Thursday, December 8, 2011

No news is good news

I got ten tubes of the GastroGard ordered yesterday morning after teaming up with SmartPak who had to call the vet's secretary twice after I had already called her. Honestly, I don't think I've ever dealt with helpful vet secretaries. They always make you feel like you're seriously inconviencing them by calling. Well, sooorry. My five million dollar vet bill is paying your salary, sweets.

Speaking of, ten tubes? $398. Yep. The whole six weeks is going to be $1,540. Sweet. Baby. Jesus. If anyone has a spare tube of GastroGard laying around, send it our way, please! I honestly have no earthly idea how we're going to cover it.

Red was fine yesterday morning. BM said when she went to give him the Gastri-Soothe, she went in sans halter figuring she could just poke it down his throat quickly and put him out. Apparently Red was not down with this plan and, while she got ahold of his blanket, he spun her around the stall several times before she gave up and wrangled him with the halter and lead rope.

It was raining steadily yesterday, but everyone was in the top of the field anyway. I took Red's temp (100.2) while feeding him cookies (this is more difficult than it seems--Red is very bendy), then grabbed Spyder to take him for a spin.

I really like Spyder. If I was so extremely loaded that I didn't even notice a $1,500 medication bill, I would buy him in a heart beat. He would make a seriously fancy eventer. He's got the build and movement a dressage rider would fall over and die for. He's so correctly built, and his movement is so uphill he almost feels like a Fresian when he canters. And while he's still green as grass, he's got a great sense of natural balance and he is so willing.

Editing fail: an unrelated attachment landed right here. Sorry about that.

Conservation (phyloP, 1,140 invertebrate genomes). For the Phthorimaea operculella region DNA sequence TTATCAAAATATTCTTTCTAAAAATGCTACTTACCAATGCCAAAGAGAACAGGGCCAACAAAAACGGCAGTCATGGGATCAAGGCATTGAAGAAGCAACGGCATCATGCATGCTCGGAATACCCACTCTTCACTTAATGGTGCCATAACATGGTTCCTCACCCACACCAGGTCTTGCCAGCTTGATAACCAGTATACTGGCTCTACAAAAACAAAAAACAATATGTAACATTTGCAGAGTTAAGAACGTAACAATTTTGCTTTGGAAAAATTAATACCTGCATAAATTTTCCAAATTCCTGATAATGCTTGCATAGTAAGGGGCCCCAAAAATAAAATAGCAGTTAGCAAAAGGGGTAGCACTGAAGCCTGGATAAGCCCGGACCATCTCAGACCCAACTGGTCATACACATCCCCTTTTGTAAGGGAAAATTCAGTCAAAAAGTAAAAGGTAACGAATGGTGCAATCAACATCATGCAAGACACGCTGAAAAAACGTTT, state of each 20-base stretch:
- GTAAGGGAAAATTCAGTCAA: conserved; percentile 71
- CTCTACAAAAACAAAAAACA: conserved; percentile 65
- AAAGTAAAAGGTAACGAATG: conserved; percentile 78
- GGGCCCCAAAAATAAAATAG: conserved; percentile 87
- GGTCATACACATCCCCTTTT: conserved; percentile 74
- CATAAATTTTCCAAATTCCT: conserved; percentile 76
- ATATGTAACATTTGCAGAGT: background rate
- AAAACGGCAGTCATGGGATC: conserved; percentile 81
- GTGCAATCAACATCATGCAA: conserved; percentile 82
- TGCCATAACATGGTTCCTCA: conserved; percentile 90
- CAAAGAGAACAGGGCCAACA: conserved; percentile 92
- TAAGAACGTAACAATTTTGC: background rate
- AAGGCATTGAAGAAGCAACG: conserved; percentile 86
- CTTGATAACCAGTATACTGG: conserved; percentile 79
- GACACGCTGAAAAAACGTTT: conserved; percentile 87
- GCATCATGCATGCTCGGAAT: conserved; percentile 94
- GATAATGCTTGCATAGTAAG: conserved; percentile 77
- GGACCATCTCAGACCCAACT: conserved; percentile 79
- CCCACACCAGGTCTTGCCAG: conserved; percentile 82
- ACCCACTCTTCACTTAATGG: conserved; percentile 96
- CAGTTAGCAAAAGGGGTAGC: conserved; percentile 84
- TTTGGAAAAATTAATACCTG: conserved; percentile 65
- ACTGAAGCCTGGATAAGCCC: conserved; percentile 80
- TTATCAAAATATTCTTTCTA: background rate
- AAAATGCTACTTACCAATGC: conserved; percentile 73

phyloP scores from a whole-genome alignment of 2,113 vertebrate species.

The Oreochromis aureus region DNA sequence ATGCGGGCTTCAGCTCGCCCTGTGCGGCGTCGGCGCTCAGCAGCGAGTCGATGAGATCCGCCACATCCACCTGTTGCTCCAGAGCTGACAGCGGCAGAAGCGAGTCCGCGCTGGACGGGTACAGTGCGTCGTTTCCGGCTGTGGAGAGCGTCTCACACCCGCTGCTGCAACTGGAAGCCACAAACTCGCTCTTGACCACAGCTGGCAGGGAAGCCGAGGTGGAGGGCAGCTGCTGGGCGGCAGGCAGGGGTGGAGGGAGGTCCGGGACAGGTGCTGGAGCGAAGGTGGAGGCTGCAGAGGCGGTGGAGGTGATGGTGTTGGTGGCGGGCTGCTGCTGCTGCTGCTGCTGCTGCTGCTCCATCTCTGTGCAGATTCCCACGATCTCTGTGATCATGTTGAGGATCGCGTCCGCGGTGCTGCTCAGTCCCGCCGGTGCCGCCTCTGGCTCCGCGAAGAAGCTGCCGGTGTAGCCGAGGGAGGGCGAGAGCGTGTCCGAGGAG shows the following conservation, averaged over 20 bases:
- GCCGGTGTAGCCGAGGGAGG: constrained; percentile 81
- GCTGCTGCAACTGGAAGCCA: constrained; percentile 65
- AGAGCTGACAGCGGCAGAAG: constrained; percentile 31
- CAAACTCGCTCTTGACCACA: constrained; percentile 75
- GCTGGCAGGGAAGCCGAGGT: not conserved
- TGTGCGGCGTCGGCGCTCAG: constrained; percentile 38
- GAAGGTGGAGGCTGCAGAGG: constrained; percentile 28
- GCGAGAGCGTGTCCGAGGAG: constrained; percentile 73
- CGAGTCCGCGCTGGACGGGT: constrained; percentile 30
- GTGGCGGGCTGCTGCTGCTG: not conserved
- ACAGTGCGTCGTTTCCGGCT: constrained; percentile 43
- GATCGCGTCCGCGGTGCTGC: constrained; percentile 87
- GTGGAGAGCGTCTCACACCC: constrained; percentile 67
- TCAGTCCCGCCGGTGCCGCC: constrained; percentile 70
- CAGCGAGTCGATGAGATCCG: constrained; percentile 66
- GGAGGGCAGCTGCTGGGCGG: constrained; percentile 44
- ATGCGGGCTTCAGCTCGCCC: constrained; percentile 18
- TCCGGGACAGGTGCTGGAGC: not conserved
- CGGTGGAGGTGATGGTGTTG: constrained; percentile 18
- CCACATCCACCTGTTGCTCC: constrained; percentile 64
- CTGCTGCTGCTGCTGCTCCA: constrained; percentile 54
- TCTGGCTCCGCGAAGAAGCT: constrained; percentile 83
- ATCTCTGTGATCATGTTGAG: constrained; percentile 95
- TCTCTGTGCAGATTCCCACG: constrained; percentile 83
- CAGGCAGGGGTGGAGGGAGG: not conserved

I started him off to the right which is what I do for all greenie OTTBs--TBs warm up to the right on the track and when you turn them around to go left, it means go time. I find starting right keeps them a little more focused. Spyder doesn't get ridden much, so he was pretty quick to start out. We did loads of serpentines, small circles, big circles, and spiraling circles. As hard as he tries to understand, he really has to be ridden every single step. If you stop riding him on a circle, he won't finish up on his own accord--he veers off in whatever direction seems best, which is usually the opposite you want him to go. We did a brief canter in each direction (so nice to ride a horse that picks up its leads automatically!), then called it quits. As much as I love Red's smooth as glass gaits, Spyder is really fun to ride.

I brought Red in when I was done since he had come down to the run-in. It was pouring by this time and his sheet was soaked so I got him changed into his winter blanket (which was actually Bobby's since his his dirty and therefore hangs off his butt a good five inches). The only time he bothered to look up from his hay was when he heard a peppermint wrapper, which made him turn into a rapist.

"FEED ME!!"
BO didn't call last night so I'm assuming he was comfortable. Phew.

In other news, we finally got our christmas tree!


Less than an hour later......


The culprit (who will now be staying in her cage until after Christmas):


And, yes. We did get the massive snowstorm sweeping the nation last night. Prepare to be awed:

laaame.

1 comment:

  1. Yeah, there's a reason I don't put a Christmas tree up. Pretty sure my corgi would just plain eat it. That dog is insane (oh, and he can digest -anything-).

    Glad Red is doing better. Hope all continues to improve for him (and that you win the lottery).

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